Just back from Outer Banks, NC

Old May 24th, 2002, 08:56 AM
  #1  
sonia
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Just back from Outer Banks, NC

We're just back from our first visit to the Outer Banks. Here's what we thought (and please note that this is my opinion only, very subjective!):

- My mental model of what OBX is like was probably true 15 years ago, but no longer. We met folks who last visited there 17 years ago, and were stunned by the changes. We were disappointed to see the rows of McMansions that line the shore side by side -- some big enough to be apartment houses! We stayed in Duck at a B&B called Advice 5 Cents. (See Ratings for more on that...) I'm sure OBX was once very beautiful. To my eyes, that beauty is now being obscured by over-development that seems totally insensitive to any environmental concerns. And I can't imagine what the traffic must be like in July and August on that 2-lane road!

- We explored from top to bottom, Corolla to Okracoke. Going N - S, Corolla and Duck are similarly being rapidly built up with many huge houses. Construction must be a very profitable business there! Southern Shores was a bit more low key, then you dive into the more honky-tonk towns of Kill Devil Hills, Kitty Hawk, and Nags Head. There are some hotel/motel options there, and it's probably good for family entertainment if that's what you need. We visited Wright Brothers site, where visitor center is under construction. Heading on south, you come finally to the National Seashore area -- dunes, limited beach access, wildlife refuge. More how I thought OBX would be. There are some pockets of big-house development around the towns, and Hatteras has a blend of old and new. We ferried over to Okracoke, which is much less developed, has lovely beaches. We liked it better. (YMMV.)

- Weather was cool and windy, so not good beach weather (until the day we left!) The beach in Duck is quite narrow at high tide, as others have said. Beautiful blue-green surf, still cold of course. But we weren't too tempted anyway after seeing warnings about sharks and rip tides! I would be very watchful if I was there with young children. Be advised: we saw no sign of any beach facilities in that area, not even so much as a Portapotty! Which is fine if your house is right on the beach and that's where you stay -- more problematic if you're beach walking a few miles like we were.

- Lots of choices for eating out. As advised, we visited Blue Point in Duck: very good meal, but we could only get a 5:30 reservation. Which was annoyingly early, even more annoying when we sat next to 3 empty tables the whole time! But the food was excellent.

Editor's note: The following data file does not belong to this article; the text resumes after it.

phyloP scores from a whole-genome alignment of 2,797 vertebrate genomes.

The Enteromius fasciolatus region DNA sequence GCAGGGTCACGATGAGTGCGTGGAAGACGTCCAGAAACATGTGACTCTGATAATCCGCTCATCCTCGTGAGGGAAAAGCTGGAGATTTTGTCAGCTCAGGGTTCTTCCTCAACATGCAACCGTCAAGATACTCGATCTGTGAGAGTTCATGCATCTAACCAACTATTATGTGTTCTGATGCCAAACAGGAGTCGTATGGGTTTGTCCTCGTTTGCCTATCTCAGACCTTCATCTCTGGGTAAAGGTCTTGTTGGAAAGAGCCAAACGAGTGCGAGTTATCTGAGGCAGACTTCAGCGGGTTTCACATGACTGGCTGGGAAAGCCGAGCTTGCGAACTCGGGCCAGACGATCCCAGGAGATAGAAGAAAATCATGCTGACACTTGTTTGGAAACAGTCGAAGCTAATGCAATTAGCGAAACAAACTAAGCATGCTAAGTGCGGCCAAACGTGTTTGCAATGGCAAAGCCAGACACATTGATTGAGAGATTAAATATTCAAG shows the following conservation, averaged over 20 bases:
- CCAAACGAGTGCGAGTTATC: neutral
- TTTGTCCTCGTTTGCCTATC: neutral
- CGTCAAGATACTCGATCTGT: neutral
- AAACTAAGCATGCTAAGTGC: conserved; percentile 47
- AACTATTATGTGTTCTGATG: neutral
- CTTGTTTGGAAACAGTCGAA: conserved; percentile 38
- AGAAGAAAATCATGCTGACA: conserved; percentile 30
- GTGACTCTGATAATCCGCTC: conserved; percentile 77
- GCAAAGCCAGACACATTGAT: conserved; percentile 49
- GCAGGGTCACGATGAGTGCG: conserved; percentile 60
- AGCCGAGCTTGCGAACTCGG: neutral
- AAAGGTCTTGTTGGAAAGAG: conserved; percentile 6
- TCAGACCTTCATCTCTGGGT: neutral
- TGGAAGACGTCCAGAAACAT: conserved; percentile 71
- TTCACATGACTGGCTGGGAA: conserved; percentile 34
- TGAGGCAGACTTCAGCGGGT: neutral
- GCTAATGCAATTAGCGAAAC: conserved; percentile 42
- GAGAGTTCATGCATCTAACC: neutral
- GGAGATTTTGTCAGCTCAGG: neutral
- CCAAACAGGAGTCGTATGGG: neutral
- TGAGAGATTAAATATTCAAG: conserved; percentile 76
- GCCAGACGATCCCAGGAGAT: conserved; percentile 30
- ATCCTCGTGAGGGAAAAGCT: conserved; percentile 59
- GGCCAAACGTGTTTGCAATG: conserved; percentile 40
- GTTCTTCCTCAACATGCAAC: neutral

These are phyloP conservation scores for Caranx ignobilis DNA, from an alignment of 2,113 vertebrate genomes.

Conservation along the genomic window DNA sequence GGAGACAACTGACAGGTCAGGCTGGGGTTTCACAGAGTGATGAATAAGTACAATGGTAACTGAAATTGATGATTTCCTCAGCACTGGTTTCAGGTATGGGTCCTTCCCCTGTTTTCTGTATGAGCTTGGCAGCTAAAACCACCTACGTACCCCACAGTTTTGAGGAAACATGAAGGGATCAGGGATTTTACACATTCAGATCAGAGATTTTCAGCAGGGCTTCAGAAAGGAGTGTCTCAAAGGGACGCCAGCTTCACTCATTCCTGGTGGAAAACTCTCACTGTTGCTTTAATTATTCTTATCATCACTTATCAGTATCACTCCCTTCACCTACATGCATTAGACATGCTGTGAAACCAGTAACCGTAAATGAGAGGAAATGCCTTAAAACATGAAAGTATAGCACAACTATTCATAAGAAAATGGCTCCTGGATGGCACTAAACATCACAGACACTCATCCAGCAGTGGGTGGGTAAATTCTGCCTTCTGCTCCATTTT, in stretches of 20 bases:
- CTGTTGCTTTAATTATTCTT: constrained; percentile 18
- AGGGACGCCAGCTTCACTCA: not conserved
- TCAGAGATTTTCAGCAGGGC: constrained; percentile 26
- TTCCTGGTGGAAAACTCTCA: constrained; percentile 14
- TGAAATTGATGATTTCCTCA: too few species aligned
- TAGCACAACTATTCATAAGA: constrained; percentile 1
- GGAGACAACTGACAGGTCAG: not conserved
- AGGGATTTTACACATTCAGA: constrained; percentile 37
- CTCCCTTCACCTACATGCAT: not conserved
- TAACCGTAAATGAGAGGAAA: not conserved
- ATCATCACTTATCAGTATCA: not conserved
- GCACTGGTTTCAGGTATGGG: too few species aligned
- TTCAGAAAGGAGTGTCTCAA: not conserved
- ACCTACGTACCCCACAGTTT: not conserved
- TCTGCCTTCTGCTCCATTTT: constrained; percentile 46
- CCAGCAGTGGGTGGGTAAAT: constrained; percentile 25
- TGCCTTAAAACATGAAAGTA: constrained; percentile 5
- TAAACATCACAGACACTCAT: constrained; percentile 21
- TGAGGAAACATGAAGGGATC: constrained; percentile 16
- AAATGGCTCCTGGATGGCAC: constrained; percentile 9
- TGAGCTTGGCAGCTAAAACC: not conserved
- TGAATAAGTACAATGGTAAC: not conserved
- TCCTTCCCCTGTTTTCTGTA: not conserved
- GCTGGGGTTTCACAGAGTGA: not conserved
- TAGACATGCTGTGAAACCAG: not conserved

We really enjoyed Red Sky Cafe, too -- driving back from our trip to Okracoke we had to wait an hour for the ferry, and by the time we were back to built-up areas, many restaurants had stopped serving (9 pm). We went on the offchance to Red Sky which our B&B had recommended. No-one in the place except manager and chef, getting ready to close (by then it was 9:40). We asked if we could get anything to eat, and were told of course, come on in, what would you like? They fired up the range while we sat at the counter with a glass of wine, and served us excellent seafood pasta, salad, home-made bread, good conversation. It was so good we went there for lunch later! That's what I call hospitality.

So I'm glad we went, and it was interesting to see. But I'm not sure we found anything (good or bad!) that you can't also find on the Jersey shore, Cape Cod or other beach areas in the east.

<editorial comment> It's sad that the uniqueness and character of the different beaches and shorelines is being developed out of existence. What will be left for our grandchildren to see? And what are the environmental costs for future generations?
 
Old May 24th, 2002, 10:06 AM
  #2  
red snapper
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I wouldn't worry too much, Sonia. Hurricanes once every 10-25 years have a way of removing all the development. I just hope we weren't too stupid to support all the building with federal backing of flood and storm insurance.
 
Old May 24th, 2002, 12:33 PM
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sonia
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You know, Snapper, we had the same thought. Can't imagine what flood insurance must cost for those houses!

We've all seen the news footage of hurricanes pounding coastline piers and buildings. I hope those who choose to build in a beautiful but risky location are prepared to pick up the tab (which is not just financial) when the Big One comes. As it inevitably does, sooner or later...
 
Old May 24th, 2002, 02:03 PM
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Mothra
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It's absolutely awful. The whole thirty mile stretch is now a wasteland. Sorry. I remember our family rented a house every summer back in the 70's. We eventually changed locations due to the influx of so-called "money," or poor taste. I hadn't been back until last year for a fishing trip. Overloaded with strip malls, empty mansions, and New Jersey tags. Thanks for "civilizing" yet another stretch of the south!
 
Old May 24th, 2002, 02:17 PM
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Beach comber
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A very thoughtful and accurate report, Sonia. We first visited the OBX in 1974, nothing north of Duck and I thought, gee, if I had any money I sure would like to build toward Corolla. Good thing I didn't since my idea of a "beach house" and the developers' don't look anything alike.